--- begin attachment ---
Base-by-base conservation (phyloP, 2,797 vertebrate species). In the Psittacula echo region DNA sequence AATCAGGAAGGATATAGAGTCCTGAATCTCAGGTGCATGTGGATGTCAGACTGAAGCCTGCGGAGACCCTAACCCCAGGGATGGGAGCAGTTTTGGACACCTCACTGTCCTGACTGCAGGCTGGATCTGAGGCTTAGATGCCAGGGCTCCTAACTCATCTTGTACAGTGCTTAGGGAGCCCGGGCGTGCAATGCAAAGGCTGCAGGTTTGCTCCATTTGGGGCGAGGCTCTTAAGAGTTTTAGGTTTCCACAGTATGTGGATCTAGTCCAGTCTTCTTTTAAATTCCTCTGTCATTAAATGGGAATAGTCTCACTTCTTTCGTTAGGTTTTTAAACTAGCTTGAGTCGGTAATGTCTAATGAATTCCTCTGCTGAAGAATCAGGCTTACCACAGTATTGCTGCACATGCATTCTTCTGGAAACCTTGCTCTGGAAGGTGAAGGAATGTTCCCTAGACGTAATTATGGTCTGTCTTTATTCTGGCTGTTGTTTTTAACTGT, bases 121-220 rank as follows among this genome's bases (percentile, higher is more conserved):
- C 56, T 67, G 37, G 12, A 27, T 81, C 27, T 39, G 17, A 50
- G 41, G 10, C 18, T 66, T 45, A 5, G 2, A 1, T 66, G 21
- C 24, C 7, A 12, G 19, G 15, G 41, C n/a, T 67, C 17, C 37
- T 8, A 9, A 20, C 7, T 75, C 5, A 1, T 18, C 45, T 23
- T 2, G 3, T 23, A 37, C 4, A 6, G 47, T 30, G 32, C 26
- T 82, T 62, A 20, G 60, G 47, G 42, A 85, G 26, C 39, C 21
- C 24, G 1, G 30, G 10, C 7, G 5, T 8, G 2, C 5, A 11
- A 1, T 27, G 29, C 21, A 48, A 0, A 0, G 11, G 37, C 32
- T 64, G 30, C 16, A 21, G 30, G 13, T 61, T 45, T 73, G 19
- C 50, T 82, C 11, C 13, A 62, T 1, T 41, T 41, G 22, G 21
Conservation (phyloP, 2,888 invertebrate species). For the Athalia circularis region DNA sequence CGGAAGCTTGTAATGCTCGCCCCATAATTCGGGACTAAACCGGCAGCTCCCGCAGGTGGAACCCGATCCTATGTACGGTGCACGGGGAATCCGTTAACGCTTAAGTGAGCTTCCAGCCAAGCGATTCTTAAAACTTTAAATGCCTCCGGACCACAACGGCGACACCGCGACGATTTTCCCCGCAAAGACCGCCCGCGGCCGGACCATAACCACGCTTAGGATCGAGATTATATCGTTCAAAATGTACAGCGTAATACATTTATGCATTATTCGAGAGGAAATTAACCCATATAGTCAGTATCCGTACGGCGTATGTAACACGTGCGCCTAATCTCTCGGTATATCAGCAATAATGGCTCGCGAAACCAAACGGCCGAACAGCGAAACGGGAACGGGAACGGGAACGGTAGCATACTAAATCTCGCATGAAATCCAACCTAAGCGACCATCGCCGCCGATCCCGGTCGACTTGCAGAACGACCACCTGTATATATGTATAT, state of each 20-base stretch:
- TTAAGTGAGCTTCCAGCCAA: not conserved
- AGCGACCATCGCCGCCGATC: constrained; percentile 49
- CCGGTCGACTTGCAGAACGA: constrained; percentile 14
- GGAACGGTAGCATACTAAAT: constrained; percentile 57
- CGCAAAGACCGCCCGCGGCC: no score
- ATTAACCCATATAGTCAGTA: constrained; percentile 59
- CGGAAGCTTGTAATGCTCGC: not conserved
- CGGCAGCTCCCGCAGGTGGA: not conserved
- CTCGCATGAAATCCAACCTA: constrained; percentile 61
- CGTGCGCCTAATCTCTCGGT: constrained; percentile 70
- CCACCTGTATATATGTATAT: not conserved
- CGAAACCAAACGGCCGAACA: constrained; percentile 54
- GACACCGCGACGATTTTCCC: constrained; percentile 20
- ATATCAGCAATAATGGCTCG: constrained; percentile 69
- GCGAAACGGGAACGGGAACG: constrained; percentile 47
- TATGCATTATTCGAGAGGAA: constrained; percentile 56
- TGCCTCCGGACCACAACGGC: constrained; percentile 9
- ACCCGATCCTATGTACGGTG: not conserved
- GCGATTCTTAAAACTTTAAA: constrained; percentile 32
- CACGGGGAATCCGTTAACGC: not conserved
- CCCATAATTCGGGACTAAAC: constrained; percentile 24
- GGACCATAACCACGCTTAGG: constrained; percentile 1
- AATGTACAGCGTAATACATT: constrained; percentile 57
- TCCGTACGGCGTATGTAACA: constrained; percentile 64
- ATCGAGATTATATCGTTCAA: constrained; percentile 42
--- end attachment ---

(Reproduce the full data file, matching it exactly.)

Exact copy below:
Base-by-base conservation (phyloP, 2,797 vertebrate species). In the Psittacula echo region DNA sequence AATCAGGAAGGATATAGAGTCCTGAATCTCAGGTGCATGTGGATGTCAGACTGAAGCCTGCGGAGACCCTAACCCCAGGGATGGGAGCAGTTTTGGACACCTCACTGTCCTGACTGCAGGCTGGATCTGAGGCTTAGATGCCAGGGCTCCTAACTCATCTTGTACAGTGCTTAGGGAGCCCGGGCGTGCAATGCAAAGGCTGCAGGTTTGCTCCATTTGGGGCGAGGCTCTTAAGAGTTTTAGGTTTCCACAGTATGTGGATCTAGTCCAGTCTTCTTTTAAATTCCTCTGTCATTAAATGGGAATAGTCTCACTTCTTTCGTTAGGTTTTTAAACTAGCTTGAGTCGGTAATGTCTAATGAATTCCTCTGCTGAAGAATCAGGCTTACCACAGTATTGCTGCACATGCATTCTTCTGGAAACCTTGCTCTGGAAGGTGAAGGAATGTTCCCTAGACGTAATTATGGTCTGTCTTTATTCTGGCTGTTGTTTTTAACTGT, bases 121-220 rank as follows among this genome's bases (percentile, higher is more conserved):
- C 56, T 67, G 37, G 12, A 27, T 81, C 27, T 39, G 17, A 50
- G 41, G 10, C 18, T 66, T 45, A 5, G 2, A 1, T 66, G 21
- C 24, C 7, A 12, G 19, G 15, G 41, C n/a, T 67, C 17, C 37
- T 8, A 9, A 20, C 7, T 75, C 5, A 1, T 18, C 45, T 23
- T 2, G 3, T 23, A 37, C 4, A 6, G 47, T 30, G 32, C 26
- T 82, T 62, A 20, G 60, G 47, G 42, A 85, G 26, C 39, C 21
- C 24, G 1, G 30, G 10, C 7, G 5, T 8, G 2, C 5, A 11
- A 1, T 27, G 29, C 21, A 48, A 0, A 0, G 11, G 37, C 32
- T 64, G 30, C 16, A 21, G 30, G 13, T 61, T 45, T 73, G 19
- C 50, T 82, C 11, C 13, A 62, T 1, T 41, T 41, G 22, G 21
Conservation (phyloP, 2,888 invertebrate species). For the Athalia circularis region DNA sequence CGGAAGCTTGTAATGCTCGCCCCATAATTCGGGACTAAACCGGCAGCTCCCGCAGGTGGAACCCGATCCTATGTACGGTGCACGGGGAATCCGTTAACGCTTAAGTGAGCTTCCAGCCAAGCGATTCTTAAAACTTTAAATGCCTCCGGACCACAACGGCGACACCGCGACGATTTTCCCCGCAAAGACCGCCCGCGGCCGGACCATAACCACGCTTAGGATCGAGATTATATCGTTCAAAATGTACAGCGTAATACATTTATGCATTATTCGAGAGGAAATTAACCCATATAGTCAGTATCCGTACGGCGTATGTAACACGTGCGCCTAATCTCTCGGTATATCAGCAATAATGGCTCGCGAAACCAAACGGCCGAACAGCGAAACGGGAACGGGAACGGGAACGGTAGCATACTAAATCTCGCATGAAATCCAACCTAAGCGACCATCGCCGCCGATCCCGGTCGACTTGCAGAACGACCACCTGTATATATGTATAT, state of each 20-base stretch:
- TTAAGTGAGCTTCCAGCCAA: not conserved
- AGCGACCATCGCCGCCGATC: constrained; percentile 49
- CCGGTCGACTTGCAGAACGA: constrained; percentile 14
- GGAACGGTAGCATACTAAAT: constrained; percentile 57
- CGCAAAGACCGCCCGCGGCC: no score
- ATTAACCCATATAGTCAGTA: constrained; percentile 59
- CGGAAGCTTGTAATGCTCGC: not conserved
- CGGCAGCTCCCGCAGGTGGA: not conserved
- CTCGCATGAAATCCAACCTA: constrained; percentile 61
- CGTGCGCCTAATCTCTCGGT: constrained; percentile 70
- CCACCTGTATATATGTATAT: not conserved
- CGAAACCAAACGGCCGAACA: constrained; percentile 54
- GACACCGCGACGATTTTCCC: constrained; percentile 20
- ATATCAGCAATAATGGCTCG: constrained; percentile 69
- GCGAAACGGGAACGGGAACG: constrained; percentile 47
- TATGCATTATTCGAGAGGAA: constrained; percentile 56
- TGCCTCCGGACCACAACGGC: constrained; percentile 9
- ACCCGATCCTATGTACGGTG: not conserved
- GCGATTCTTAAAACTTTAAA: constrained; percentile 32
- CACGGGGAATCCGTTAACGC: not conserved
- CCCATAATTCGGGACTAAAC: constrained; percentile 24
- GGACCATAACCACGCTTAGG: constrained; percentile 1
- AATGTACAGCGTAATACATT: constrained; percentile 57
- TCCGTACGGCGTATGTAACA: constrained; percentile 64
- ATCGAGATTATATCGTTCAA: constrained; percentile 42